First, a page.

As for why a license is needed at all: because NVIDIA says so. Their products won't work in SLI mode unless they see a license or a NF200 bridge chip (which is an automatic buy-in for SLI). It's a scummy system really, the license doesn't actually do anything. At best it means some token testing was done to make sure SLI worked, when if you build to PCIe spec it would work anyhow.

  • by Anonymous Coward on Tuesday August 11, 2009 @05:21PM (#29030071)

    This is just a weak form of DRM. Nvidia's drivers check the motherboaïrd against a whitelist and if the mobo is on the list the driver allows SLI. Naturally, chipset/motherboard makers have to pay protection money, er licensing fees, to get on the list.

    • by feepness (543479)
      What prevents me from spoofing another manufacturer's id?
      • Re: (Score:3, Informative)

        by BrentH (1154987)
        Nothing, which is why there is at least one Windows application that does exactly that.
      • Severely ticking off the maker of certain components? Think of what Palm and Apple are doing, however, Palm and Apple really don't have to communicate much, Palm does their thing and Apple does their thing, on the other hand, many motherboard makers have some components provided by third party manufacturers or licensed to them.
  • the relentless flash pop-up ads on that site (that re-open immediately upon clicking close) made it impossible to read the article. Something tells me this isn't what the site had in mind when it sold advertising space there ...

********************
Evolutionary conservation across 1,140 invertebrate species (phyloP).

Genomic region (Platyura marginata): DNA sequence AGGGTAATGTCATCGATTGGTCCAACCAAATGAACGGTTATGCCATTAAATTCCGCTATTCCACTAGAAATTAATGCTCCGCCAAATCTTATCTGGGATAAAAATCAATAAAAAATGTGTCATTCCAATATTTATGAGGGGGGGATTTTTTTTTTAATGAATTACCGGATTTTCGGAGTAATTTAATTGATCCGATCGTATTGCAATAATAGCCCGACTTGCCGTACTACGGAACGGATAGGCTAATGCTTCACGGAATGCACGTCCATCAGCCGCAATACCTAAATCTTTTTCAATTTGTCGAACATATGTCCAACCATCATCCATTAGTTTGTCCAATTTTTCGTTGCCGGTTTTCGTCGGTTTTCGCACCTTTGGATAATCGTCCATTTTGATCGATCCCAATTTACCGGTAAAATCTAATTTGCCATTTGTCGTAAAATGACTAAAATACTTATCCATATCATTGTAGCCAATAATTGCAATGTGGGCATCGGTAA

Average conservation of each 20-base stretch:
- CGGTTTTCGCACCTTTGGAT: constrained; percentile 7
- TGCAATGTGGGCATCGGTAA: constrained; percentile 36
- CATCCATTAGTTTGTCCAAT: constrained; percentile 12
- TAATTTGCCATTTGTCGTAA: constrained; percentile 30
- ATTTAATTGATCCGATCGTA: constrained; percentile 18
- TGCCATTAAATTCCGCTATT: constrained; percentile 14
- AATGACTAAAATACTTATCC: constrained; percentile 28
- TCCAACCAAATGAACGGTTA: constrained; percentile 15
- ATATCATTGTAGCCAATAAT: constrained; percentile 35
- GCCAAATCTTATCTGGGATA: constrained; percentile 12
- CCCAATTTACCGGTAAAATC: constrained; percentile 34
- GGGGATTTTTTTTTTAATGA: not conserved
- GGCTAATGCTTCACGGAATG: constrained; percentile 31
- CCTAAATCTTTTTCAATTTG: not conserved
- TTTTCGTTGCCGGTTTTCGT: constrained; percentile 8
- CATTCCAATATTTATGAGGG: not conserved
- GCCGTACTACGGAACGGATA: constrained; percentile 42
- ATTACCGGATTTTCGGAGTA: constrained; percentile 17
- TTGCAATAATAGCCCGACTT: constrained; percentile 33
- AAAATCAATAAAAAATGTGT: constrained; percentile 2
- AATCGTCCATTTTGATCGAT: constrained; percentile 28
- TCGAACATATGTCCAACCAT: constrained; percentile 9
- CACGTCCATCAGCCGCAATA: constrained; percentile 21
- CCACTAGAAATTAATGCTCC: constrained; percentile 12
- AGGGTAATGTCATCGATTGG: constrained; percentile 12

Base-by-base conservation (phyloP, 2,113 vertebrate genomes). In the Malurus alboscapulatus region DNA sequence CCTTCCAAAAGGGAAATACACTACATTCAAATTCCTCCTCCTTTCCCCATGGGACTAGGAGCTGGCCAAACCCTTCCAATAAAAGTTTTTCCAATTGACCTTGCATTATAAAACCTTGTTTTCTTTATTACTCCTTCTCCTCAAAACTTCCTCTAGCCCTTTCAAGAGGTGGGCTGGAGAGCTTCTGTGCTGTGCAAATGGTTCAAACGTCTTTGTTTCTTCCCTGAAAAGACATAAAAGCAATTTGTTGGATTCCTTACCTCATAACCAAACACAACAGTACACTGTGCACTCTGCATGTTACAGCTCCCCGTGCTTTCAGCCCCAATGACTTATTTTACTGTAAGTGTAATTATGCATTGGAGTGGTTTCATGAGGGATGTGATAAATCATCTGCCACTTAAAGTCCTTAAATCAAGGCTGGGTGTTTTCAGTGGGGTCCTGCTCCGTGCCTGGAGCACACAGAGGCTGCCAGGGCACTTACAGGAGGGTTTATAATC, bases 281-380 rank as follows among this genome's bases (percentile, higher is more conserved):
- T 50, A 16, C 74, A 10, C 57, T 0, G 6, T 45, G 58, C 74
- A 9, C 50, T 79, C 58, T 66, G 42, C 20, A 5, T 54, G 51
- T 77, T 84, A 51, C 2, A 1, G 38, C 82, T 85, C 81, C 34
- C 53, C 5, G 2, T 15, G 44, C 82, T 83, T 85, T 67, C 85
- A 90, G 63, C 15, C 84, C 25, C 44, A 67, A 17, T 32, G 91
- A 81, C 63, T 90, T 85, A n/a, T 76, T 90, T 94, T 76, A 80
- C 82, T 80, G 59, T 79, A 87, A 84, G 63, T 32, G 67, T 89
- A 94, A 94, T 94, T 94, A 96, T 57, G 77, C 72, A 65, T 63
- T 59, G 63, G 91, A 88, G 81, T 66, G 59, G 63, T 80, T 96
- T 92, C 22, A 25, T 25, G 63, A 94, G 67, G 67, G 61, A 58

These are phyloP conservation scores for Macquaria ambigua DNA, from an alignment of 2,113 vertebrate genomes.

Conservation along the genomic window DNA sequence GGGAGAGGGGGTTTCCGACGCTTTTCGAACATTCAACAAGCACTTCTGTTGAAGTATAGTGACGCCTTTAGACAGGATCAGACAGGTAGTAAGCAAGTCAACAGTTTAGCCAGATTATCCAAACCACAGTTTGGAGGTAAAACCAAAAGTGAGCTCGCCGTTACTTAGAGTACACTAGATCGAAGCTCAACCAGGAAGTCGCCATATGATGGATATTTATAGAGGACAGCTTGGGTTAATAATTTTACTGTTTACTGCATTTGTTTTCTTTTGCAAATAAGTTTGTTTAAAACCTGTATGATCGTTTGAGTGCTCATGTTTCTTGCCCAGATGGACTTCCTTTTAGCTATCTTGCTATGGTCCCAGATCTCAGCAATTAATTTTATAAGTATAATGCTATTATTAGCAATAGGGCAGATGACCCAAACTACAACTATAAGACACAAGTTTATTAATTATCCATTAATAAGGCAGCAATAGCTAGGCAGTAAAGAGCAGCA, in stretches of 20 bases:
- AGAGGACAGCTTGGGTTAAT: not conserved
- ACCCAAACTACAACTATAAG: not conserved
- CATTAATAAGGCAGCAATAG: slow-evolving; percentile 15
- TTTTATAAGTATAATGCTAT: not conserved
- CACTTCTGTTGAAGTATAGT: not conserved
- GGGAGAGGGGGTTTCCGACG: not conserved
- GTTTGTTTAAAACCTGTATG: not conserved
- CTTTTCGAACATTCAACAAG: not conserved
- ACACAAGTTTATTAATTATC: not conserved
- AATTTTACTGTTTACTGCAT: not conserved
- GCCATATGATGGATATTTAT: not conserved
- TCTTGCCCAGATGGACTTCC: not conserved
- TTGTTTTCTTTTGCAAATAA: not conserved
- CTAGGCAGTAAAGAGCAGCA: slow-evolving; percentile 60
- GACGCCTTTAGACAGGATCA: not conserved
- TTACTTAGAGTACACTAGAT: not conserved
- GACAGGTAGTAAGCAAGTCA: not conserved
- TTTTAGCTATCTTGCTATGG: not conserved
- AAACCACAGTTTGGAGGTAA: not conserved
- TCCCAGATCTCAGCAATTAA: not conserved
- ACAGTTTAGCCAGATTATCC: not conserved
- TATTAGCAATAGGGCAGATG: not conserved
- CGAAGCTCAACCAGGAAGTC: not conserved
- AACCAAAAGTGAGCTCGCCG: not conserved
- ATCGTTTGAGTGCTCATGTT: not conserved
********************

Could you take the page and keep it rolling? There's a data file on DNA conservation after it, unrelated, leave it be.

• ... to get this to be a reality or I would expect to see Apple grabbing some of AMD/ATi harmony as the alternative.

    Apple is pushing OpenCL and it's rather limited [CPU-core bound OpenCL only] if none of Apple's systems have SLI support.

    • by guruevi (827432)

      Wasn't SLI only supposed to be for being able to talk to multiple chips for a single output? OpenCL (and NVidia's CUDA) however don't need SLI in order to talk to multiple GPU's. I have a machine with 4 GPU's and CUDA works just fine. I really don't see the advantage of SLI other than bragging rights and the difference between 200fps and 300fps, most games (and other real time video outputs) have enough with a single video card and all others (scientific output) like to save their output on disk so stuff do

      • by dfn_deux (535506)
        While I basically agree with the premise of what you are saying, doesn't the SLI bus provide for having a shared memory segment between all the cards? I'm not 100% sure that is a feature of that specific interconnect; but I've always assumed it was. The difference being that if n cards with x memory would have a single (n*x) memory pool local to the processors plus the overhead of whatever locking semantics that would require. v.s. having n spearate x sized pools plus whatever work predivision overhead and/